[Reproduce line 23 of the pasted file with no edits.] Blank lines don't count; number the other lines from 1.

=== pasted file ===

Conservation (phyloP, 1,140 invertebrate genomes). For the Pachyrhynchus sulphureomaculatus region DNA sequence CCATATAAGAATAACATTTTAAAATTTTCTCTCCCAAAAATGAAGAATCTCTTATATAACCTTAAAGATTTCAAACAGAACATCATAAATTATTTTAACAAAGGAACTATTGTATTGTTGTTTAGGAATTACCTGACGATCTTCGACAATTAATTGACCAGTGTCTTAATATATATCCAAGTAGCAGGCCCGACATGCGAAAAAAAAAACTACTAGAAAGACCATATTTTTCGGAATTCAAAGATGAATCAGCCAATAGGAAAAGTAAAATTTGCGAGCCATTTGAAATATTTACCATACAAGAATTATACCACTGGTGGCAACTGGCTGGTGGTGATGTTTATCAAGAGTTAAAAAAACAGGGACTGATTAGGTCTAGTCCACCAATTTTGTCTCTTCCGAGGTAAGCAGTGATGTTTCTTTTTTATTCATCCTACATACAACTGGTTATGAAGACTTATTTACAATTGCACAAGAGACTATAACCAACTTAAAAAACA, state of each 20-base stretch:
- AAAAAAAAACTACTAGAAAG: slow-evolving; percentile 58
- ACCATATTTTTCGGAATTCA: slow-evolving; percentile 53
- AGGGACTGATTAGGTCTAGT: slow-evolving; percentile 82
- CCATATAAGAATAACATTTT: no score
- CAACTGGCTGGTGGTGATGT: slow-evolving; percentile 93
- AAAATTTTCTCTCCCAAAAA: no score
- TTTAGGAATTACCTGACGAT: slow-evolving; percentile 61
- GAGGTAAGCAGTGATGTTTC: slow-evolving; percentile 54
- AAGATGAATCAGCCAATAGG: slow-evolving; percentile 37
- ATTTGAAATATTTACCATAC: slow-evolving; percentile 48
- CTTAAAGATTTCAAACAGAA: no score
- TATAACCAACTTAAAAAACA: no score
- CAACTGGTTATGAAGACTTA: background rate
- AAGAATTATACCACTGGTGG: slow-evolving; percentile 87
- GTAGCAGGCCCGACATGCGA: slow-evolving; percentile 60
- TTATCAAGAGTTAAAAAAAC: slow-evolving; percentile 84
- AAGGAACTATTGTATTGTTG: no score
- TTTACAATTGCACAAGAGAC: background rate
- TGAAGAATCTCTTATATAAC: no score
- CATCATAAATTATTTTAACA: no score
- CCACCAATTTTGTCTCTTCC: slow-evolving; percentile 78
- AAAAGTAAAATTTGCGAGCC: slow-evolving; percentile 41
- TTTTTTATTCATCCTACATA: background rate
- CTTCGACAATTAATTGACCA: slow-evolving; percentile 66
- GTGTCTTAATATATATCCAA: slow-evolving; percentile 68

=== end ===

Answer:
- AAAAGTAAAATTTGCGAGCC: slow-evolving; percentile 41